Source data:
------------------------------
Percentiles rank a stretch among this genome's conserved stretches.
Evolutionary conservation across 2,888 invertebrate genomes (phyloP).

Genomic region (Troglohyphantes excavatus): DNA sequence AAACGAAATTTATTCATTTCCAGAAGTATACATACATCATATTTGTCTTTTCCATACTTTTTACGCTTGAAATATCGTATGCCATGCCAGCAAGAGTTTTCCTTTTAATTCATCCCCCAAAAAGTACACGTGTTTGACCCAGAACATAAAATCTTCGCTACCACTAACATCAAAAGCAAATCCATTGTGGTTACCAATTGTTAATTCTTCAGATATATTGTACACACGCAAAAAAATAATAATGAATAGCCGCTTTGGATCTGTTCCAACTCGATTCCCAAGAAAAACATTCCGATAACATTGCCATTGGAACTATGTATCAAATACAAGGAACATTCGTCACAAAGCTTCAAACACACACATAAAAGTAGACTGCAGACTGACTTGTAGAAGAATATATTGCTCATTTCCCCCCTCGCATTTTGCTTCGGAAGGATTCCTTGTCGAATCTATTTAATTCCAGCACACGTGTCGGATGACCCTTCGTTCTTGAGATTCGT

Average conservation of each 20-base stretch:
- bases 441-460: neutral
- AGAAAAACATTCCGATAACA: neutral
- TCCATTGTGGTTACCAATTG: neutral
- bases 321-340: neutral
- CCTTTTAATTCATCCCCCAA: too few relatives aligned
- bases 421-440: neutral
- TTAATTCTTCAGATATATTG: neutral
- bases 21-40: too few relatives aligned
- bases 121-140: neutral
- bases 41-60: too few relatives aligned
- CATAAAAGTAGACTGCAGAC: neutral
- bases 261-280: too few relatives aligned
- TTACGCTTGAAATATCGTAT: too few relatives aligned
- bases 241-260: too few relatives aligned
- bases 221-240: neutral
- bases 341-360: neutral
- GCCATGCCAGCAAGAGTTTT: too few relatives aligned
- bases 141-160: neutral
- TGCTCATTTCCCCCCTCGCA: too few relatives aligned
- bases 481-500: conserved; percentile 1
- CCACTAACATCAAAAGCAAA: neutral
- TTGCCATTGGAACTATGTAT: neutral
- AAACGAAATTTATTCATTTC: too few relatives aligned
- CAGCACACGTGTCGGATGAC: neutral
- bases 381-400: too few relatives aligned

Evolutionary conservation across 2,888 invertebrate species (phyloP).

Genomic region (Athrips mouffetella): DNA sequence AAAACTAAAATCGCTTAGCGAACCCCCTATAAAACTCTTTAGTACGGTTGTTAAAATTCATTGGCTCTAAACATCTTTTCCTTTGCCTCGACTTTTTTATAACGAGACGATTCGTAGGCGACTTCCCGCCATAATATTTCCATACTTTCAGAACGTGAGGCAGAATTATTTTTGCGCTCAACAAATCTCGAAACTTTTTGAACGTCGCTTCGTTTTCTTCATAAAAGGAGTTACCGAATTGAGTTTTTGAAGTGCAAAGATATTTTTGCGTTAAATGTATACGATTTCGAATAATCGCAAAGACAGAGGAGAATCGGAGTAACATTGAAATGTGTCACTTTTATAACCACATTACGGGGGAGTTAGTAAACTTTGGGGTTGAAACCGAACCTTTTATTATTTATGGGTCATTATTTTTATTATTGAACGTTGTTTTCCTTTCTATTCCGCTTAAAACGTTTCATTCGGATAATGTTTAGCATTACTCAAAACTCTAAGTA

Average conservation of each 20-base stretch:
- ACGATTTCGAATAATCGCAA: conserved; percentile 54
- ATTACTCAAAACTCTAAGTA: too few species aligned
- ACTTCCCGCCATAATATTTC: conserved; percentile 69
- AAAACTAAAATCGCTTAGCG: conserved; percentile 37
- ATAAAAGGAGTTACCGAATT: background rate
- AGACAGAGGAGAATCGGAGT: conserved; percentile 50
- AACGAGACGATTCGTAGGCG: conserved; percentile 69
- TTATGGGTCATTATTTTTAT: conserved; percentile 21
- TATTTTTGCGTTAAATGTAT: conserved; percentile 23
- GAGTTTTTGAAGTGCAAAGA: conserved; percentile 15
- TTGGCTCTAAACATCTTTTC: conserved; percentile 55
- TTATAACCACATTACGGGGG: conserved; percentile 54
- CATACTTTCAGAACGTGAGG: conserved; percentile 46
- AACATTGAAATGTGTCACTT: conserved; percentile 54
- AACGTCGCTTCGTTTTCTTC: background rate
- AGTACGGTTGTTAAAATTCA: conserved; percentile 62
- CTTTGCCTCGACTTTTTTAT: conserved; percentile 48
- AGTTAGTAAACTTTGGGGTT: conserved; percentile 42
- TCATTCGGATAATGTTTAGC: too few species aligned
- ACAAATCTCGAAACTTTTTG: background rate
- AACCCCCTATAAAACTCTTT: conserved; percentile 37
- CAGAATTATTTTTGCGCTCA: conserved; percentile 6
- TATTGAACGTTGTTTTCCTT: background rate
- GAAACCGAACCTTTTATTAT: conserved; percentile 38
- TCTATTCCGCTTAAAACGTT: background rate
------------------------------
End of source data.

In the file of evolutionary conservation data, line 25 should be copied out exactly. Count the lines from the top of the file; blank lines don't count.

- CCACTAACATCAAAAGCAAA: neutral